The TAKE with Rick Klein
The problem isn't that they don't like each other. (They sometimes do -- nicknames aside.)
The problem isn't that they don't agree on some things. (They definitely do -- and they used to even more.)
The problem is that they just don't trust each other. (They have reasons for that.)
We get a sneak peek at the new Washington reality on Tuesday when President Donald Trump meets with Senate Democratic leader Chuck Schumer and the once-and-likely-future House Speaker Nancy Pelosi.
"Chuck and Nancy" don't come to the White House with a clean slate, having been burned on guns and immigration. But Trump is likely to need Democrats to help fund the government. It's an early taste of life with a divided government.
Trump surely will surprise some people in 2019 by trying to cut deals with erstwhile enemies as circumstances dictate.
Yet Democrats remember the head fakes and outright reversals from the president on gun control, health care and immigration. The president needs Congress, including Democrats, at a moment when fewer on Capitol Hill see his word as a bond.
The RUNDOWN with MaryAlice Parks
With nine legislative days remaining on the current congressional calendar, members have assembled a long wish list of items they hope to pass in this lame-duck session.
First, to avoid a partial shutdown over the holidays, Congress needs to fund the remaining government agencies for next year. A handful have been guaranteed appropriated funds already.
That conversation and, specifically, funding for the Department of Homeland Security and a border wall, will likely dominate the meeting between Democratic congressional leaders and the president at the White House Tuesday.
But a number of other bills that have been prioritized by various members too, including the farm bill, a resolution on Saudi Arabia and the war in Yemen, criminal justice reform, relief money for wildfire victims, an extension of federal flood insurance and a bill to restrict how a special counsel could be fired.
The TIP with John Verhovek
Trump has been openly giddy about the prospect of running against billionaire and former New York City Mayor Michael Bloomberg in 2020, telling the New York Post last month, "I'd love to run against Little Michael."
Bloomberg has been inching toward a presidential run for months now. He also spent over $100 million during the midterms to boost a host of candidates running in key swing districts on which Democrats built their House majority. The lesson Bloomberg learned: Democrats want moderation.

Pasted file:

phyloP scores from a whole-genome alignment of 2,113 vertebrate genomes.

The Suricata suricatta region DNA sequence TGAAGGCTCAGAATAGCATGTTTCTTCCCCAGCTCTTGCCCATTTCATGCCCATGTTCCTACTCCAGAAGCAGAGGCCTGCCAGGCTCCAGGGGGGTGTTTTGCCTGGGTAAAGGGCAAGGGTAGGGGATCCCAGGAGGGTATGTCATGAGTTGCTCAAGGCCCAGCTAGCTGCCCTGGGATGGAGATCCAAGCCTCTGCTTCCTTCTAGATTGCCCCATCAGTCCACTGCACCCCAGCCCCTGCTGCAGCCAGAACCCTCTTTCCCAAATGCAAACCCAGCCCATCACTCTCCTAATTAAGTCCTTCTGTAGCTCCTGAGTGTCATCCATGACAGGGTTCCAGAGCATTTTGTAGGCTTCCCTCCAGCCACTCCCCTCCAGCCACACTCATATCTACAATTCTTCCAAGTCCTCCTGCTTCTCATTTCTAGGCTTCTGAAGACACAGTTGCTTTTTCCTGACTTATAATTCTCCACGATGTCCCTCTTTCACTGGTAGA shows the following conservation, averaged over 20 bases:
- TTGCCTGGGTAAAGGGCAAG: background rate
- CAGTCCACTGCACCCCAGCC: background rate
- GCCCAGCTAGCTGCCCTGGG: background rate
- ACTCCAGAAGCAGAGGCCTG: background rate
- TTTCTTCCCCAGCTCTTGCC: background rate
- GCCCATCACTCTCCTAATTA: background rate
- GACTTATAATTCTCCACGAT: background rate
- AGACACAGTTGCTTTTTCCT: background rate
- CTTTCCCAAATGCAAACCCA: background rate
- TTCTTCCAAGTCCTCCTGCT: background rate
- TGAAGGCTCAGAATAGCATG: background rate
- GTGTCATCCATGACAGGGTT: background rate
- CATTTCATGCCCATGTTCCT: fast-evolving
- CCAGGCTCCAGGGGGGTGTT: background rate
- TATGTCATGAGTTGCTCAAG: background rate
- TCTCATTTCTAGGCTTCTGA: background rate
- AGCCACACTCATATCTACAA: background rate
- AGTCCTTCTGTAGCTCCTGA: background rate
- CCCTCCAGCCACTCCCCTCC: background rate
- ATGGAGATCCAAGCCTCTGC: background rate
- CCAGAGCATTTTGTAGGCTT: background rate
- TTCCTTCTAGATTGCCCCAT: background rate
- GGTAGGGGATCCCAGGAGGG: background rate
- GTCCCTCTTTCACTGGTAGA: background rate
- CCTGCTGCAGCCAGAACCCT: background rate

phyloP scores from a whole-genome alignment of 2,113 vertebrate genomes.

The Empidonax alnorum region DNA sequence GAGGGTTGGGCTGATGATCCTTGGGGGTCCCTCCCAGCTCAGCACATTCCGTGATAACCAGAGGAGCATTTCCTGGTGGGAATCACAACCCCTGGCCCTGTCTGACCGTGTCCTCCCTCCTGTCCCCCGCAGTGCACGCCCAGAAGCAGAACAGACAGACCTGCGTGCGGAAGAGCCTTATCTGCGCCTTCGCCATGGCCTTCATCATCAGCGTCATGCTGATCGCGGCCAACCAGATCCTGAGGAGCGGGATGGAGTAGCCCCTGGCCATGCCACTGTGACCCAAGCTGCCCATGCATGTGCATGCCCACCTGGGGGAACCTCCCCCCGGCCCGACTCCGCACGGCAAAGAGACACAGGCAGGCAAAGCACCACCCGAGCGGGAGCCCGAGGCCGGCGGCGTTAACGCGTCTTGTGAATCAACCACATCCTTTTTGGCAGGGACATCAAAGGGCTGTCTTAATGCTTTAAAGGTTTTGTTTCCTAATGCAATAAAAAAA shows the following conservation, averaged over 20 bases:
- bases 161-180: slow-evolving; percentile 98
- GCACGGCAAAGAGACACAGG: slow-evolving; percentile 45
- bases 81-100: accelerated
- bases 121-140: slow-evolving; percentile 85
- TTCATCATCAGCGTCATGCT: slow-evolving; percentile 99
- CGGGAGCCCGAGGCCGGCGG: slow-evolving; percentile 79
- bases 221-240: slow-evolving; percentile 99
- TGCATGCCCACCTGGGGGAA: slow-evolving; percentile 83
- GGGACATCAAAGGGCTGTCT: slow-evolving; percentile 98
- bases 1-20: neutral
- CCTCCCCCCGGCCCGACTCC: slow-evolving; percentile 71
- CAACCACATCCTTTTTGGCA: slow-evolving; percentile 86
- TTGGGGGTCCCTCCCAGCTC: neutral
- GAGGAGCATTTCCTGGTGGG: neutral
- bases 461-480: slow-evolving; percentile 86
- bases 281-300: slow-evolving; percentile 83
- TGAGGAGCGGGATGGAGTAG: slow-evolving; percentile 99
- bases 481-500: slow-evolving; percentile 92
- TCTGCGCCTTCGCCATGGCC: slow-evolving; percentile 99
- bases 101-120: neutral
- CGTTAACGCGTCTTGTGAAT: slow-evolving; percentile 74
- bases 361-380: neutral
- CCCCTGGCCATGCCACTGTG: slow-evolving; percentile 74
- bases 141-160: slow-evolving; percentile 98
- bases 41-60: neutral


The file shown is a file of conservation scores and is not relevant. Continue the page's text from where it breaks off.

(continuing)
"I think most Democrats want a middle-of-the-road strategy. They want to make progress," Bloomberg said in an interview on ABC's "The View" on Monday.
Democrats back by Bloomberg, such as Kendra Horn, who flipped a seat in deep red Oklahoma, won by pitching themselves as pragmatists. Others who he supported, like Georgia's Lucy McBath, made a hot-button issue like gun control -- which resonates with the Democratic base -- a central issue of her campaign and emerged victorious.
Maybe pragmatism and a "middle-of-the-road" strategy works for Bloomberg in certain parts of the country, but the question is whether it would enable him to break through a field of candidates that will include many who promise generational change in a party that remains in the hands of the old guard.
ABC News' "Start Here" Podcast. Tuesday morning's episode features ABC News Deputy Political Director MaryAlice Parks, who has a preview of Nancy Pelosi and Chuck Schumer's meeting at the White House Tuesday. ABC News' Aaron Katersky tells us why alleged Russian agent Maria Butina appears poised to plead guilty. Then, ABC News' Kyra Phillips explains the rise of online "deepfakes" and how they could impact the 2020 elections. http://apple.co/2HPocUL
FiveThirtyEight Politics Podcast: Trump's Turbulent Week. In Monday's episode, the FiveThirtyEight Politics podcast crew tries to make sense of the recent turbulence in Trump's world, including possible campaign finance violations and another staffing shake-up. The team also checks on potential election fraud in North Carolina’s 9th Congressional District. https://53eig.ht/2rwS8KK
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